Most of us are not quite the computer guru we might wish we were, so learning my way around registering my domain name, finding a web host, pointing the domain name to the Web site, and so on were confusing and intimidating to me. However, as luck would have it, I found a very informative site that explains the whole process in terms I can understand, so I thought I would share that with anyone who might be in a similar situation. It’s called The Site Wizard, and it’s loaded with all the information you need. Free. Although do consider making a donation if you find it helpful.
Initially all I wanted to do was to register my chosen domain/pen name, and work on developing a site later. There are several companies that can do this for you, registering the domain name with ICANN (Internet Corporation for Assigned Names and Numbers). You can get a list of them at the ICANN Web site, as well as see who they’ve received complaints about. One of the better known registrars is GoDaddy.com, but there are tons of others: Network Solutions, Register, and on and on.
WordPress.org lists a few Web hosts that they recommend, but from what I can tell they all force you to sign up for hosting with them at the time they register your domain name, although the domain name registration is then free through them. Alternatively, WordPress.com can register your domain name, and map it to your blog for a very small fee ($14.97/yr, $9.97/yr if you already own the domain name). You can read more about that at this Support page on Domain Mapping. You will still be limited on what kind of content you can have Lots of choices on how to go about this. I guess it comes down to personal preference.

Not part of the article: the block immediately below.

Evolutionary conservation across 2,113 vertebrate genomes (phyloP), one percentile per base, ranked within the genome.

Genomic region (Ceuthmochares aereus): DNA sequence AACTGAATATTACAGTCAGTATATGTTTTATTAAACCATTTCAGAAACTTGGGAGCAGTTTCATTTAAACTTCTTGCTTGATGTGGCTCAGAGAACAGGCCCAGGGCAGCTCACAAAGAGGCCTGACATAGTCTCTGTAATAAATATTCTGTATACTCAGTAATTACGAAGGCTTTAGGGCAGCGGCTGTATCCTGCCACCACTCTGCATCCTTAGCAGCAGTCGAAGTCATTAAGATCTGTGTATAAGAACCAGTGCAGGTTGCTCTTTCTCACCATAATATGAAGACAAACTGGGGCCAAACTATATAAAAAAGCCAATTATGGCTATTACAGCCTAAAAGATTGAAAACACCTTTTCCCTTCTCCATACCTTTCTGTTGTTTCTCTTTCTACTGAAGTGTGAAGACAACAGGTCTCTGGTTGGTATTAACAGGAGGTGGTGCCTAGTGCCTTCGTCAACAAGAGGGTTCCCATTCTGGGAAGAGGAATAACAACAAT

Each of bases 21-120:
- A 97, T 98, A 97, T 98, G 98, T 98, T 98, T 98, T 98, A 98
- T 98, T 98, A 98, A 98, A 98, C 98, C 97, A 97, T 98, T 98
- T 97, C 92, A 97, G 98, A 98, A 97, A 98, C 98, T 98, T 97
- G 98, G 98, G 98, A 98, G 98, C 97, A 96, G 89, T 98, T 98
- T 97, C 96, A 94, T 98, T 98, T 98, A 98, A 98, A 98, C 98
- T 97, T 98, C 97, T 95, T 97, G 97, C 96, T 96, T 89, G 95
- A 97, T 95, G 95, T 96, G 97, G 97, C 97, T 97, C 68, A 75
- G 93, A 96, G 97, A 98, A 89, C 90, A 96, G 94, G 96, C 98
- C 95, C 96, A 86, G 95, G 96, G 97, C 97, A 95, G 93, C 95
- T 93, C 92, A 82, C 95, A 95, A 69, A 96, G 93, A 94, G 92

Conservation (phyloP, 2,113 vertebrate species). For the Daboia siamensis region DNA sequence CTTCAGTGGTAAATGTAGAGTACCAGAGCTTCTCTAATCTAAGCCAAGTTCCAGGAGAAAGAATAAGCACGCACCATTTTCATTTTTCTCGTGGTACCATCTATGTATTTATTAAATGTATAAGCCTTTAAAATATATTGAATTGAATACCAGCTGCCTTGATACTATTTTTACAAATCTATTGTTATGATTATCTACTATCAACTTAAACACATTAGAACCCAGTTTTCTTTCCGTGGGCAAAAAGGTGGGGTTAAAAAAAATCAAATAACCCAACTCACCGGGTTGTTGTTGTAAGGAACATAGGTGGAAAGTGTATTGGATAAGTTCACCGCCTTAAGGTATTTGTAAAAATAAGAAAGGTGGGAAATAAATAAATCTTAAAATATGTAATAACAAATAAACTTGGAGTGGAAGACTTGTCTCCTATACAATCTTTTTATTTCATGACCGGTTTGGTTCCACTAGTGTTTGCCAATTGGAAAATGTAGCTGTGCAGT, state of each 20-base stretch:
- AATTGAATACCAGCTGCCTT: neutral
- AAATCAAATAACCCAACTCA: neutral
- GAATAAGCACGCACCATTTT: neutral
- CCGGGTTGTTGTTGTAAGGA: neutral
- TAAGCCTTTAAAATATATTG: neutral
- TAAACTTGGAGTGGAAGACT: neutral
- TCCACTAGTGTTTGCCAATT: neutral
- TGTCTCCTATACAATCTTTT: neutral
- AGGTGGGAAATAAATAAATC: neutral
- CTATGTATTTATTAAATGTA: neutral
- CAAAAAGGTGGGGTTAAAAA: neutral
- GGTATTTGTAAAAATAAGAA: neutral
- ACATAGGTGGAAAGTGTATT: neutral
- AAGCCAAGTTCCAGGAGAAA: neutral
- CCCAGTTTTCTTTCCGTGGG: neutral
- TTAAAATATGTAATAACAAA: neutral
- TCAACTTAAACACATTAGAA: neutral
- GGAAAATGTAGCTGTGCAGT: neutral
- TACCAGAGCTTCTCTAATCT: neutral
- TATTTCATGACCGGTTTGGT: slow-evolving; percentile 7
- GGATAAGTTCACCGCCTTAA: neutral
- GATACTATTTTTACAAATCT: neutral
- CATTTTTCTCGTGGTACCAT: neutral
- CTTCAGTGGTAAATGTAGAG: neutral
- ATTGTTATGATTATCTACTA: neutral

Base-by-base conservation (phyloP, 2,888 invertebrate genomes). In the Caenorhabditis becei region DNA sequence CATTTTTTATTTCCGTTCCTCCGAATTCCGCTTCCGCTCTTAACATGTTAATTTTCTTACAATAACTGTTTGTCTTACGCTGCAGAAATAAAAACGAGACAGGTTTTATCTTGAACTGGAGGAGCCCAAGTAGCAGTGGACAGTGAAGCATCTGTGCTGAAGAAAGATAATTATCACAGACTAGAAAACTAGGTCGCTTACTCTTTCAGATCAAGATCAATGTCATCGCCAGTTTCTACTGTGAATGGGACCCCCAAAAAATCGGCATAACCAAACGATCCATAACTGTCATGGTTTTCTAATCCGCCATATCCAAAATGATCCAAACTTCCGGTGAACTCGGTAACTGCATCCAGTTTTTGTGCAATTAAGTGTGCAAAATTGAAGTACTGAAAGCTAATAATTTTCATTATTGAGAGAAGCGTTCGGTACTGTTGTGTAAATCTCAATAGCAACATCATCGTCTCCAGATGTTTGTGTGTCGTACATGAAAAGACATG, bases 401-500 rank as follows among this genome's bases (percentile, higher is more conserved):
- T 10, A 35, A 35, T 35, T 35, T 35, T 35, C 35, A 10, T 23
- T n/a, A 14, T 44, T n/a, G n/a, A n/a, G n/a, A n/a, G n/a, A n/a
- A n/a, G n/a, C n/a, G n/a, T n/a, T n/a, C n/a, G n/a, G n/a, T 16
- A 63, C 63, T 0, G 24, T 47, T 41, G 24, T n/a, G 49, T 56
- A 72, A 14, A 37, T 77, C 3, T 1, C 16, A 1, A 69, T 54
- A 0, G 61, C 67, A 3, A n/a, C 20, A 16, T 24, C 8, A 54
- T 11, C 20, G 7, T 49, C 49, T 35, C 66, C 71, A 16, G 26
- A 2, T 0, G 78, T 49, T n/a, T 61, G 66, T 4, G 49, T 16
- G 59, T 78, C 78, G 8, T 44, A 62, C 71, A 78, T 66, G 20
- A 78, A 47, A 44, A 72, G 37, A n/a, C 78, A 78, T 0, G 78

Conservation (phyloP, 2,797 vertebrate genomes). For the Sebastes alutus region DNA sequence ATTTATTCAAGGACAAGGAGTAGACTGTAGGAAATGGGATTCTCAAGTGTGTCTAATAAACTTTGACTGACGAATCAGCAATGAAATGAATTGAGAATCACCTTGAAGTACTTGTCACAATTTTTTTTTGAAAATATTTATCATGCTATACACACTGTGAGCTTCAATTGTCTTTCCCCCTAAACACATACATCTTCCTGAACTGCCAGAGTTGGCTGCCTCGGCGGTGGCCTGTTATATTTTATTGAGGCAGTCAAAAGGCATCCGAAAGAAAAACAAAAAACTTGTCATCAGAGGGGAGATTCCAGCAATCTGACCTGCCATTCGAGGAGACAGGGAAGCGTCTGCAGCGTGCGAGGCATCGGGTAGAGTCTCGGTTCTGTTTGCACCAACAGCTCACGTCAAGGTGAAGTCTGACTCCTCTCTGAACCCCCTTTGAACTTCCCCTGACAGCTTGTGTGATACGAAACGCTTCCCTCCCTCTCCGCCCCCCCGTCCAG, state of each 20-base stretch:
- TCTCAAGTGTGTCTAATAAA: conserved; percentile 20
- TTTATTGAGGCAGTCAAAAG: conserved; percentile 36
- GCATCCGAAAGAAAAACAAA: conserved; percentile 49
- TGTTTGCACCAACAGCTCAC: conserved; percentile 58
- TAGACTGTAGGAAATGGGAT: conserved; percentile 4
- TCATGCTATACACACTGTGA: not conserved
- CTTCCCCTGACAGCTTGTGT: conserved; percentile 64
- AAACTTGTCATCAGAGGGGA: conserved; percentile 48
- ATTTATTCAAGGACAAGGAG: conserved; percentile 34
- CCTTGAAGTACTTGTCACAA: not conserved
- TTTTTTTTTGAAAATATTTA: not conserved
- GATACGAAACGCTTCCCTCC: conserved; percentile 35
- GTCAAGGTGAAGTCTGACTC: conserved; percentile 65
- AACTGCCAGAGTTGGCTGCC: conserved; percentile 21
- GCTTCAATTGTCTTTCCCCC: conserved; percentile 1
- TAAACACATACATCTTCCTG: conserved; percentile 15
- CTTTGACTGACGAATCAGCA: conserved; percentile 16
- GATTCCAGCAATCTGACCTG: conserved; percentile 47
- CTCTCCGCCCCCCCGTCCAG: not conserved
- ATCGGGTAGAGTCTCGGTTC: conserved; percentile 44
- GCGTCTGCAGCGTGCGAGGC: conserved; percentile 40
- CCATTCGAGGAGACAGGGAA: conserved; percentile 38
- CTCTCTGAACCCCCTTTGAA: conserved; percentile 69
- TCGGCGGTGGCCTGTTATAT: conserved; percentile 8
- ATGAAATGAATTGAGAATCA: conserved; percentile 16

I’ll admit I have a little bit of a leg up on some. I know how to use Dreamweaver, and have created a Web site with it, although that one is hosted free by my ISP. I know how to upload static pages via FTP, how to design them, know what an IP address is. If I want to go that route, I certainly can. However, most of the hosting companies that I’ve been checking out from here, recommended by WordPress.org, don’t require any of that. I’d be using the same WordPress software I’m used to, and there are more templates available to play with, so site design at least initially would be relatively painless. Later on, if I learn more and figure out CSS (Cascading Style Sheets) I can customize more.
Something else you might find helpful was a short four-part series at Editor Unleashed on Building Writers Websites the DIY Way. It’s a nice primer that explains a lot of the process, very clearly. I’ve read it over more than once.